Tuesday, November 13, 2012

Don't Overindulge During the Holidays

Breaking the habit of emotional eating can be tough, but it’s important to find good strategies for coping with the feelings that may be causing us to overeat. “Some people may not recognize the many social and emotional connotations to eating,” explains Rebecca Myrowitz, dietitian with GBMC’s Comprehensive Obesity Management Program (COMP). “It may be a way we reward ourselves for a job well done or how we celebrate a holiday. Or, conversely, it may be the comfort that we seek after a bad day at work.”

So how do you break the cycle? First, identify what emotions are triggering food binges. Stress? Depression? Anxiety? Happiness? A nutrition journal is a great tool that can help track these types of patterns. After determining your main triggers, you can focus on your action plan to avoid emotional eating.

When individuals find themselves in social situations such as family gatherings or holiday celebrations where they are tempted to overeat, Rebecca suggests considering the following:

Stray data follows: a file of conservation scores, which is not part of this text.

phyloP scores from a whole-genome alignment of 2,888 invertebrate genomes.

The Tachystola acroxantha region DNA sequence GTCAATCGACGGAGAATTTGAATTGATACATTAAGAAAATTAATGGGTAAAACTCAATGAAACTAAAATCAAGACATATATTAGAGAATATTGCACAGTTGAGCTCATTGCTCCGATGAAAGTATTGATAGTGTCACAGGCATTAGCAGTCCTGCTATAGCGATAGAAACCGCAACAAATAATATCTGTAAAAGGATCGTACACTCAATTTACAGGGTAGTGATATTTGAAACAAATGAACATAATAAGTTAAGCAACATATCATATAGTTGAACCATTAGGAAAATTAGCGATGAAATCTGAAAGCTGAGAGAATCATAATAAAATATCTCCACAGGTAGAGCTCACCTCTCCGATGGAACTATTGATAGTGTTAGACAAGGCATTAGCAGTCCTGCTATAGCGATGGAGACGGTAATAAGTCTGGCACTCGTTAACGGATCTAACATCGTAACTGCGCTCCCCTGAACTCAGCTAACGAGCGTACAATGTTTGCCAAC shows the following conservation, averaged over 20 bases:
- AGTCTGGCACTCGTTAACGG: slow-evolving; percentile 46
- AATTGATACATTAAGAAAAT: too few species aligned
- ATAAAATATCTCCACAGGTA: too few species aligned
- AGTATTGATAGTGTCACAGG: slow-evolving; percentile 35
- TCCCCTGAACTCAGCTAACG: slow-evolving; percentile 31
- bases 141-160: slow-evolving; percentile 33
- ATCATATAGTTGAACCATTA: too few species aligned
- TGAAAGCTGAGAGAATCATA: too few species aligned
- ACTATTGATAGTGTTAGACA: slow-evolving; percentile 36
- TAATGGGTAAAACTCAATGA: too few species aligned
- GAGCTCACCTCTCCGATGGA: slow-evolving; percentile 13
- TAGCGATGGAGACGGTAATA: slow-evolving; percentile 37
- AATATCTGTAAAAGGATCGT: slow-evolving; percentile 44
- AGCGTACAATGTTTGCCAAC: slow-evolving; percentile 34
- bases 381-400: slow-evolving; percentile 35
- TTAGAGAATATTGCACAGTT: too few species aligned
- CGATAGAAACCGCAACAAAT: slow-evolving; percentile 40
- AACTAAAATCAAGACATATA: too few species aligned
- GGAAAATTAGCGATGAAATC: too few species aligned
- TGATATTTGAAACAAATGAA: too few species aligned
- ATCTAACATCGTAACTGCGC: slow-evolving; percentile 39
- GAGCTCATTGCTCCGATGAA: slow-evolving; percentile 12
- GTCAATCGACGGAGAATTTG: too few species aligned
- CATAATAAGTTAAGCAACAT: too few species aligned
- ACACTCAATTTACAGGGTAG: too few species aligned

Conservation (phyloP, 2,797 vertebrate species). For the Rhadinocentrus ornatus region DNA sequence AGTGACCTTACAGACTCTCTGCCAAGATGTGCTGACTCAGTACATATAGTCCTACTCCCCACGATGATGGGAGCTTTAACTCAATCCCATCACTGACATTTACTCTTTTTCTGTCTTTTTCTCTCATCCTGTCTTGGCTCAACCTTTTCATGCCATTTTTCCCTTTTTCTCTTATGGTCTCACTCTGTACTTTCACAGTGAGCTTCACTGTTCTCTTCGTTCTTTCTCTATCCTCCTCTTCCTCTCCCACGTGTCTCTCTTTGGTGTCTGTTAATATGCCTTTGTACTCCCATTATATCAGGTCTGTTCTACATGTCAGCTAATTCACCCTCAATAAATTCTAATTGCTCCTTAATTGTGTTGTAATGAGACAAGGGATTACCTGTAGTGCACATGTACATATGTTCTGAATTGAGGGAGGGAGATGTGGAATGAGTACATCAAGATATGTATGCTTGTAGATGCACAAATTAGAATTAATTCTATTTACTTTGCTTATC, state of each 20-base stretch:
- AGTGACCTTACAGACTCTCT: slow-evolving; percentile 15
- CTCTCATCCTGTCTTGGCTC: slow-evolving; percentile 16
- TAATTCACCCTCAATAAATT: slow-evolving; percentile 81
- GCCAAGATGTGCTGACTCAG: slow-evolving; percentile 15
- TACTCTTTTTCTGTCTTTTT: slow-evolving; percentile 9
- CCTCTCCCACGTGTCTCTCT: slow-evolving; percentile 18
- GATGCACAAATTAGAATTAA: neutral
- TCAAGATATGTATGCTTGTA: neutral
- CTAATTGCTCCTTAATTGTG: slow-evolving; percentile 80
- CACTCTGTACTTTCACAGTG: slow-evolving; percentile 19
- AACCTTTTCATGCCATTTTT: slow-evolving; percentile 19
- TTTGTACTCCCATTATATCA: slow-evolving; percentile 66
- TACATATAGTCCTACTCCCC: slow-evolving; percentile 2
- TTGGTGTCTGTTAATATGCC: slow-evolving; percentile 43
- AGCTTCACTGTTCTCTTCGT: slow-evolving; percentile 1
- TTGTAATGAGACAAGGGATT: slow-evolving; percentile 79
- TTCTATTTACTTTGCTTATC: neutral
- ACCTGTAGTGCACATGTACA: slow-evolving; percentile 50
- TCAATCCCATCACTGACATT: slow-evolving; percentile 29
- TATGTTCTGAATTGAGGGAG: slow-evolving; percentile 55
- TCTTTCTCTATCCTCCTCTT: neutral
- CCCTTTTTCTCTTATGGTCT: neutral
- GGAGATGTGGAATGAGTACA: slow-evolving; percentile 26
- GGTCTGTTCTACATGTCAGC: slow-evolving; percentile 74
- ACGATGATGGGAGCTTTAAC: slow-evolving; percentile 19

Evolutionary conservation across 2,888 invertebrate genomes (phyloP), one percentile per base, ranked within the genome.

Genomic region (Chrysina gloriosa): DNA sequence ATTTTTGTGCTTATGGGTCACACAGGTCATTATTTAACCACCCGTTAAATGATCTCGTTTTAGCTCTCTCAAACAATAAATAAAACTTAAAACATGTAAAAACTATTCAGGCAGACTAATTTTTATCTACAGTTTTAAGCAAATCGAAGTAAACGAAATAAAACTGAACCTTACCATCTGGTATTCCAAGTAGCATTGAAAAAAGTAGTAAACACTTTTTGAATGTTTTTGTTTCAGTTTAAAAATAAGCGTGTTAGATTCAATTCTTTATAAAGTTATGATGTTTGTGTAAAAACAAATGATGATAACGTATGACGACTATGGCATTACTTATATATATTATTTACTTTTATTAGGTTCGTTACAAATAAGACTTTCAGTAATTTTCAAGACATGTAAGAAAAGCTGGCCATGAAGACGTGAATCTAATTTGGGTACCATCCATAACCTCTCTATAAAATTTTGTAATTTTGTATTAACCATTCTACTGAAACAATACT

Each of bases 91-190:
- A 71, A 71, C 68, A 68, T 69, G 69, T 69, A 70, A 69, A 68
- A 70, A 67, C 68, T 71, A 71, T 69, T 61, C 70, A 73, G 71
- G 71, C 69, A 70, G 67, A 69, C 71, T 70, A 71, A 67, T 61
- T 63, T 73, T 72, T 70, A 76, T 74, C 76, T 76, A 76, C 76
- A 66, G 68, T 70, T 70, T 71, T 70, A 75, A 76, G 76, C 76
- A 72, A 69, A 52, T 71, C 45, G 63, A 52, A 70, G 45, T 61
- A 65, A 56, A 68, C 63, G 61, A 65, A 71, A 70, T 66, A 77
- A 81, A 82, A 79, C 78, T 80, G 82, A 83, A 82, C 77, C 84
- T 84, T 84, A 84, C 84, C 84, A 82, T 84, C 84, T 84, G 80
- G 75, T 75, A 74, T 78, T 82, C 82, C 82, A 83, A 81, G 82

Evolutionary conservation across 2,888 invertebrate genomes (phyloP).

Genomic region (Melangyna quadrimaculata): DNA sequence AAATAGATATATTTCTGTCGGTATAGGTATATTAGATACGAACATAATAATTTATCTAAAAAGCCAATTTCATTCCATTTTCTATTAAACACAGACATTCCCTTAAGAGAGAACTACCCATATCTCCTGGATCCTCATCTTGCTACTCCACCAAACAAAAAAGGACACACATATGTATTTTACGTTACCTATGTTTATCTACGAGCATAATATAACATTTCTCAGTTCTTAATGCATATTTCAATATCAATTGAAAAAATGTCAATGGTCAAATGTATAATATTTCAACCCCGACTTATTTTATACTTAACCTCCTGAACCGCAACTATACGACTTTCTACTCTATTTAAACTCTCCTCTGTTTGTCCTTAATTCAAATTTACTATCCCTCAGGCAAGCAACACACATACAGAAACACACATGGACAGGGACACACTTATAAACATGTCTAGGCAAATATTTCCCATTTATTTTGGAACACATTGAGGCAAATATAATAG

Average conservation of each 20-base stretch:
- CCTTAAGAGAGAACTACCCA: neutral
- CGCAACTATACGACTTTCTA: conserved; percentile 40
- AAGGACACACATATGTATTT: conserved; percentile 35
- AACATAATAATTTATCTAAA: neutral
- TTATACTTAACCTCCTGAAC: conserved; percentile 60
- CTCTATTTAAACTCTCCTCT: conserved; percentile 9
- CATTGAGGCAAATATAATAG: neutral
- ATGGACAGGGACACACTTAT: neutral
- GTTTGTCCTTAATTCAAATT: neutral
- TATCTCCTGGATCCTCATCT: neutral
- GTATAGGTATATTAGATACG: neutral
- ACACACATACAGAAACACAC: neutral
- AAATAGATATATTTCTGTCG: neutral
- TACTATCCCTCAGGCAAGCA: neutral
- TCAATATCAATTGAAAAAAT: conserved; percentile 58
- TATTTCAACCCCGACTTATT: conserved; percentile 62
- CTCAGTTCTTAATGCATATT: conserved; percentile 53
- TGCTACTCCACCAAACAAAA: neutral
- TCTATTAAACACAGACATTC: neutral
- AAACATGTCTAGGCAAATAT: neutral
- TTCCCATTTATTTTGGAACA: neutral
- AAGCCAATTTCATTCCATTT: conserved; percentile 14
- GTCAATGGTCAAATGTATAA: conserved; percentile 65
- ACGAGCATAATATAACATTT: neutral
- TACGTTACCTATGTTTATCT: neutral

• Remember, there is more to the holidays than just food: family, friends, laughter, love, etc.
  • Don’t skip any meals to “save your appetite” for a big dinner because that sets you up for overeating.
  • Consider eating smaller portions for breakfast and lunch, but don’t come to dinner starving. Have a small snack in advance like an apple or string cheese to take the edge off of your hunger.
  • Bring a healthy food item with you to the meal. This way you can control at least one of the platters.
  • When you fill your plate, make sure there is space between the foods to help you eat appropriate portions.
  • Eat slowly. Taste each bite; savor the food, company and atmosphere.
Exercise that day. Either walk off your dinner or enjoy a relaxed, family activity together.

Rebecca also reminds, “It is a holiDAY, not a holiWEEK or a holiYEAR, so enjoy the holiday but don't prolong your eating for months because ‘it is the holiday season.’”

What GBMC Means to My Family

Dayna Bell with her husband, Jason, and
their daughter Ellie, now almost 3 years old.
In July, GBMC launched its first essay contest, asking fans to describe the impact that the hospital has had on their lives. Voting was held by GBMC Facebook followers and contestants’ peers on Facebook. Dayna Bell was the winner, earning herself a $100 gift card and the opportunity to have her essay published in Greater Living, GBMC's community publication. Congratulations, Dayna!

Best and Worst of Times
By Dayna Bell

As a homesick college freshman, I only knew GBMC as a landmark on Charles Street. It brought tears to my eyes to see it and know that I was getting closer to being dropped off at college. A year later, my feelings changed and it became the landmark that brought excitement, signifying that I was almost back to my home away from home.